Review: Easy-Macro Lens Band
Smartphone cameras have gotten better in recent years, not only in resolution but also in color range and aperture. Still, things like long range optical zoom, true bokeh (not depth map enabled semi accurate post conversions), and extremely close range macro shots have been out of their league. Lens attachments are often viewed as being in the realm of high-end standalone devices like DSLR cameras, but a number of specialty lenses have been produced and are on the market for various photography and videography needs.
The product I'm reviewing today is the Easy-Macro. While it's true that many affordable cell phone camera lenses are available for macro and wide-angle or fisheye effects, most of them are clip on style which may not be compatible with all phone bodies and camera layouts, besides protective covers. The way it lays against the phone's surface may also be at an angle or otherwise not flush, therefore affecting focus and image quality. The very design of a clip on accessory is also inherently bulky, which doesn't lend itself to portability for most people who don't carry a purse. The Easy-Macro is unique in its' small form which is a flat macro lens in the middle of a very strong rubber band. Included is a sturdy plastic card to place it on which, coupled with a protective sheath fits neatly and safely in a wallet, ready for that impromptu shot.
It slips over your smartphone, flexing to fit virtually all models, and covers the camera lens. For those with dual lens cameras which are common on many smartphones today for 3D depth enabled and simulated bokeh effects, be sure to use it with your primary camera. On my Moto G5s plus it was the right lens when facing it, but it may vary on other models so be sure to test it.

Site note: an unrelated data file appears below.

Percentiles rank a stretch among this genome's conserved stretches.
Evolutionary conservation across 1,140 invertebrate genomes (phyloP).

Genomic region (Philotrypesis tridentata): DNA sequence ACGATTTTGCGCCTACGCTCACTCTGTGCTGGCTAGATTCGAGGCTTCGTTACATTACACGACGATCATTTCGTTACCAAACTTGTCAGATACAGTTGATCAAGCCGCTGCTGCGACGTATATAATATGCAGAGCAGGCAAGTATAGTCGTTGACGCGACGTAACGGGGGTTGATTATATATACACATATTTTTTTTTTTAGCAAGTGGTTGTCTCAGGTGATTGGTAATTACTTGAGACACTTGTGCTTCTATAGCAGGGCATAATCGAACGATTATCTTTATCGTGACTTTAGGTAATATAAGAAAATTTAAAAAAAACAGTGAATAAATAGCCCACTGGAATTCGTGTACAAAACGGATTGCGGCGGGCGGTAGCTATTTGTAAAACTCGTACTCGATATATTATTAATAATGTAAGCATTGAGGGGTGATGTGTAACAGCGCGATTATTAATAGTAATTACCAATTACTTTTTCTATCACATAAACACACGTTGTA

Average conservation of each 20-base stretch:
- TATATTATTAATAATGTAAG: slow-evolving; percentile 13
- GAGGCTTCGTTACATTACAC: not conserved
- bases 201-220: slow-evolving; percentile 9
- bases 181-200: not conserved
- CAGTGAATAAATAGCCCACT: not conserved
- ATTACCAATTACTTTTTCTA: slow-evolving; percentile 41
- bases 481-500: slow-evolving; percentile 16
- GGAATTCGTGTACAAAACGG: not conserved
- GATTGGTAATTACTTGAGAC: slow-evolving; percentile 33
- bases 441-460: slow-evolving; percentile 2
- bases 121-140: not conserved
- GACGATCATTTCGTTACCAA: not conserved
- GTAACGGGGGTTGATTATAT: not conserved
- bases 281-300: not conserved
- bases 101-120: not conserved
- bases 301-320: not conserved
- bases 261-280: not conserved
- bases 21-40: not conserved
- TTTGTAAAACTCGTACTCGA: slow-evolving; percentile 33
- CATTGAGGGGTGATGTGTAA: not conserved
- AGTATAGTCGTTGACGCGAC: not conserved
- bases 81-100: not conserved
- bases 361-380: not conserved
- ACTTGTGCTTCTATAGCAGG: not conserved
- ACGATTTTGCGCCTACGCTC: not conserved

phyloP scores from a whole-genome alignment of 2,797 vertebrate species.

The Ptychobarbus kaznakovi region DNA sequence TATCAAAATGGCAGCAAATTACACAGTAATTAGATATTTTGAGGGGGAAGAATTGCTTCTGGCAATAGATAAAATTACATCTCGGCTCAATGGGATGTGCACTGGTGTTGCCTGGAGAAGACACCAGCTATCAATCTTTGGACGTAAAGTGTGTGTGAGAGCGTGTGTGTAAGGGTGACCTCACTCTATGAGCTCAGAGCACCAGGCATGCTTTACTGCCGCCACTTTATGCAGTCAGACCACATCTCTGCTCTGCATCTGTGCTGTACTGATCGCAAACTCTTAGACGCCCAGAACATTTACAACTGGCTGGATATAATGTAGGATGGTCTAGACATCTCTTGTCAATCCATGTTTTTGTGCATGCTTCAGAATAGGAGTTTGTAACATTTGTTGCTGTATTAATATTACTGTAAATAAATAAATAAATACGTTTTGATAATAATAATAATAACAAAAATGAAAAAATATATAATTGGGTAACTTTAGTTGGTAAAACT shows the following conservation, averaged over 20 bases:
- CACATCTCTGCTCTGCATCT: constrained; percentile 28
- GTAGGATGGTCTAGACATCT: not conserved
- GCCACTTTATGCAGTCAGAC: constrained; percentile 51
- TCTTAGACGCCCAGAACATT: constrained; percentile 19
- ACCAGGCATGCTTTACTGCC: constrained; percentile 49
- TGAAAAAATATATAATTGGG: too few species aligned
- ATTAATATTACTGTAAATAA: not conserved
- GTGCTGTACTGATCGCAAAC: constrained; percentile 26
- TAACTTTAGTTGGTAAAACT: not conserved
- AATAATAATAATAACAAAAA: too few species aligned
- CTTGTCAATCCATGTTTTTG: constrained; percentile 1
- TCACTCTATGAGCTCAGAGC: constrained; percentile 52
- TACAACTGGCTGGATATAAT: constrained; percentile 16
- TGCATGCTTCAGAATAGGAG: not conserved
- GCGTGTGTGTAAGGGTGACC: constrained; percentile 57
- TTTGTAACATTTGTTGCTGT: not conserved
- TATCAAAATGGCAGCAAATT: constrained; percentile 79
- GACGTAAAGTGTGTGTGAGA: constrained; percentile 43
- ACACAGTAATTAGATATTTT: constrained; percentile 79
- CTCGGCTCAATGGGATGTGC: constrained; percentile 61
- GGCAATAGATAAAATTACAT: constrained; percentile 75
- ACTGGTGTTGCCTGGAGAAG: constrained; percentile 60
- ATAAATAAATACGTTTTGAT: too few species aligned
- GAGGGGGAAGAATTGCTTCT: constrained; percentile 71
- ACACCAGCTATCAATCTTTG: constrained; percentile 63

After fitting it you'll notice that while it picks up light from the scene, everything is blurry, but when you get up very close to something things will come into very sharp focus. The ideal focal distance in approximately one inch from the subject, but it varies very slightly. Because you'll be dealing with such small subjects, if you move the phone one millimeter it will be similar to moving it several feet if you were that small, so a steady hand and a stationary subject gives the best results. If you don't have nerves of steel, you can always rest the edge of your phone on a surface behind your subject or use any unutilized finger or fingers to stabilize the operation. Another fun possibility is to take high definition videos of the miniature world, which can be a lot of fun on the big screen. If you're going to try this, I strongly recommend turning on your camera's electronic image stabilization if it has such a feature, assuming you want the resulting footage to be watchable.
Sample images taken with the Easy-Macro
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© 2018 Jonathan Sabin